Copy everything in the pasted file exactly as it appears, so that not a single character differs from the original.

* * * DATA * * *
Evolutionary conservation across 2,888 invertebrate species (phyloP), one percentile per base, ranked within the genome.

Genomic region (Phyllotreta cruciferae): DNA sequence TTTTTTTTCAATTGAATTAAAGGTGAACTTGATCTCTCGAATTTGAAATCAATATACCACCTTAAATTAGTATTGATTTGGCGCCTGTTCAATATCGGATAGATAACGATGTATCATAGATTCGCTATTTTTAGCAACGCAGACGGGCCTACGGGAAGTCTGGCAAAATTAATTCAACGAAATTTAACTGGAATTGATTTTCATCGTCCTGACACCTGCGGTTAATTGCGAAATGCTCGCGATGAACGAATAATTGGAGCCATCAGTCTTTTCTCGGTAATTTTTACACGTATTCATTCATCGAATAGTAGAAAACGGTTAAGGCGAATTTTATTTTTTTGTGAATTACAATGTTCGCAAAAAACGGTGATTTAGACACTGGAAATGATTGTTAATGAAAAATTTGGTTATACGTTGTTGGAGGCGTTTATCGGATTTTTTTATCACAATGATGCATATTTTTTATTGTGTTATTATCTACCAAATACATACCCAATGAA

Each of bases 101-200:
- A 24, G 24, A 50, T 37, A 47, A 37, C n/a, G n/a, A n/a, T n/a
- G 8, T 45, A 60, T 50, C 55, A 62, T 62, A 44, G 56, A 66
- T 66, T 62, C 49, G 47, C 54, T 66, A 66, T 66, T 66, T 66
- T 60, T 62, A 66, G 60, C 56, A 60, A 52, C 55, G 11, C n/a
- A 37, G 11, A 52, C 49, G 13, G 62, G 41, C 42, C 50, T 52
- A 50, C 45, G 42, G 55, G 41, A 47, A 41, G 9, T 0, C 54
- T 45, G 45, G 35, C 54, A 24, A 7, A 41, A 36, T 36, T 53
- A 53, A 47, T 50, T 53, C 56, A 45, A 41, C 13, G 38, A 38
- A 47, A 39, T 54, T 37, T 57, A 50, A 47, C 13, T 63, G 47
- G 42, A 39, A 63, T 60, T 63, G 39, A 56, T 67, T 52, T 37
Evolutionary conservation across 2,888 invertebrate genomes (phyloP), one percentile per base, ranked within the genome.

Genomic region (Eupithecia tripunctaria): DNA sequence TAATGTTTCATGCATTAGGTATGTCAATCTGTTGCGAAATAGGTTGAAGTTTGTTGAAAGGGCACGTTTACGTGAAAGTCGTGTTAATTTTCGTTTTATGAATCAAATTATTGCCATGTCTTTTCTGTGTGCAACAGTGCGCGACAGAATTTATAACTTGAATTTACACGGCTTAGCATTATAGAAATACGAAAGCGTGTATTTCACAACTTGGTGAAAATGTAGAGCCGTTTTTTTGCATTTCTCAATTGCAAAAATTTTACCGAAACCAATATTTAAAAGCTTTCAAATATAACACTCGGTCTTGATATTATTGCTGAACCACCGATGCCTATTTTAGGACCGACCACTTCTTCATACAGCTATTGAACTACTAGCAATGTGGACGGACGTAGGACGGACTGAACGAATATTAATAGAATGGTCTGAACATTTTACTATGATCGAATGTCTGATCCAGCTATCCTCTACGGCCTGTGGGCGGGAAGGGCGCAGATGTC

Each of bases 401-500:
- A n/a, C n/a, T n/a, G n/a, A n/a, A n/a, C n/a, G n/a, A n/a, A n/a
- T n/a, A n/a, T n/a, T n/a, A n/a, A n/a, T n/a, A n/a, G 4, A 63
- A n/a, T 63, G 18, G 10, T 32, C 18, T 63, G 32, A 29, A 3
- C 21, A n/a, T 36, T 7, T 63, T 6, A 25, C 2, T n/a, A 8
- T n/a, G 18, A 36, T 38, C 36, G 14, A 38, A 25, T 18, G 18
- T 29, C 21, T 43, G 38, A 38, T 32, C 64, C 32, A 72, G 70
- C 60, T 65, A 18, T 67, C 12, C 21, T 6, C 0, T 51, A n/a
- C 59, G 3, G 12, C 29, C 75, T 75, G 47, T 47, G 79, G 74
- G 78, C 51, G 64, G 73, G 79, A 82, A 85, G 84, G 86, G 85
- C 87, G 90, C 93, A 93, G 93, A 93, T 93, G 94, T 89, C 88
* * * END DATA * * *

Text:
Evolutionary conservation across 2,888 invertebrate species (phyloP), one percentile per base, ranked within the genome.

Genomic region (Phyllotreta cruciferae): DNA sequence TTTTTTTTCAATTGAATTAAAGGTGAACTTGATCTCTCGAATTTGAAATCAATATACCACCTTAAATTAGTATTGATTTGGCGCCTGTTCAATATCGGATAGATAACGATGTATCATAGATTCGCTATTTTTAGCAACGCAGACGGGCCTACGGGAAGTCTGGCAAAATTAATTCAACGAAATTTAACTGGAATTGATTTTCATCGTCCTGACACCTGCGGTTAATTGCGAAATGCTCGCGATGAACGAATAATTGGAGCCATCAGTCTTTTCTCGGTAATTTTTACACGTATTCATTCATCGAATAGTAGAAAACGGTTAAGGCGAATTTTATTTTTTTGTGAATTACAATGTTCGCAAAAAACGGTGATTTAGACACTGGAAATGATTGTTAATGAAAAATTTGGTTATACGTTGTTGGAGGCGTTTATCGGATTTTTTTATCACAATGATGCATATTTTTTATTGTGTTATTATCTACCAAATACATACCCAATGAA

Each of bases 101-200:
- A 24, G 24, A 50, T 37, A 47, A 37, C n/a, G n/a, A n/a, T n/a
- G 8, T 45, A 60, T 50, C 55, A 62, T 62, A 44, G 56, A 66
- T 66, T 62, C 49, G 47, C 54, T 66, A 66, T 66, T 66, T 66
- T 60, T 62, A 66, G 60, C 56, A 60, A 52, C 55, G 11, C n/a
- A 37, G 11, A 52, C 49, G 13, G 62, G 41, C 42, C 50, T 52
- A 50, C 45, G 42, G 55, G 41, A 47, A 41, G 9, T 0, C 54
- T 45, G 45, G 35, C 54, A 24, A 7, A 41, A 36, T 36, T 53
- A 53, A 47, T 50, T 53, C 56, A 45, A 41, C 13, G 38, A 38
- A 47, A 39, T 54, T 37, T 57, A 50, A 47, C 13, T 63, G 47
- G 42, A 39, A 63, T 60, T 63, G 39, A 56, T 67, T 52, T 37
Evolutionary conservation across 2,888 invertebrate genomes (phyloP), one percentile per base, ranked within the genome.

Genomic region (Eupithecia tripunctaria): DNA sequence TAATGTTTCATGCATTAGGTATGTCAATCTGTTGCGAAATAGGTTGAAGTTTGTTGAAAGGGCACGTTTACGTGAAAGTCGTGTTAATTTTCGTTTTATGAATCAAATTATTGCCATGTCTTTTCTGTGTGCAACAGTGCGCGACAGAATTTATAACTTGAATTTACACGGCTTAGCATTATAGAAATACGAAAGCGTGTATTTCACAACTTGGTGAAAATGTAGAGCCGTTTTTTTGCATTTCTCAATTGCAAAAATTTTACCGAAACCAATATTTAAAAGCTTTCAAATATAACACTCGGTCTTGATATTATTGCTGAACCACCGATGCCTATTTTAGGACCGACCACTTCTTCATACAGCTATTGAACTACTAGCAATGTGGACGGACGTAGGACGGACTGAACGAATATTAATAGAATGGTCTGAACATTTTACTATGATCGAATGTCTGATCCAGCTATCCTCTACGGCCTGTGGGCGGGAAGGGCGCAGATGTC

Each of bases 401-500:
- A n/a, C n/a, T n/a, G n/a, A n/a, A n/a, C n/a, G n/a, A n/a, A n/a
- T n/a, A n/a, T n/a, T n/a, A n/a, A n/a, T n/a, A n/a, G 4, A 63
- A n/a, T 63, G 18, G 10, T 32, C 18, T 63, G 32, A 29, A 3
- C 21, A n/a, T 36, T 7, T 63, T 6, A 25, C 2, T n/a, A 8
- T n/a, G 18, A 36, T 38, C 36, G 14, A 38, A 25, T 18, G 18
- T 29, C 21, T 43, G 38, A 38, T 32, C 64, C 32, A 72, G 70
- C 60, T 65, A 18, T 67, C 12, C 21, T 6, C 0, T 51, A n/a
- C 59, G 3, G 12, C 29, C 75, T 75, G 47, T 47, G 79, G 74
- G 78, C 51, G 64, G 73, G 79, A 82, A 85, G 84, G 86, G 85
- C 87, G 90, C 93, A 93, G 93, A 93, T 93, G 94, T 89, C 88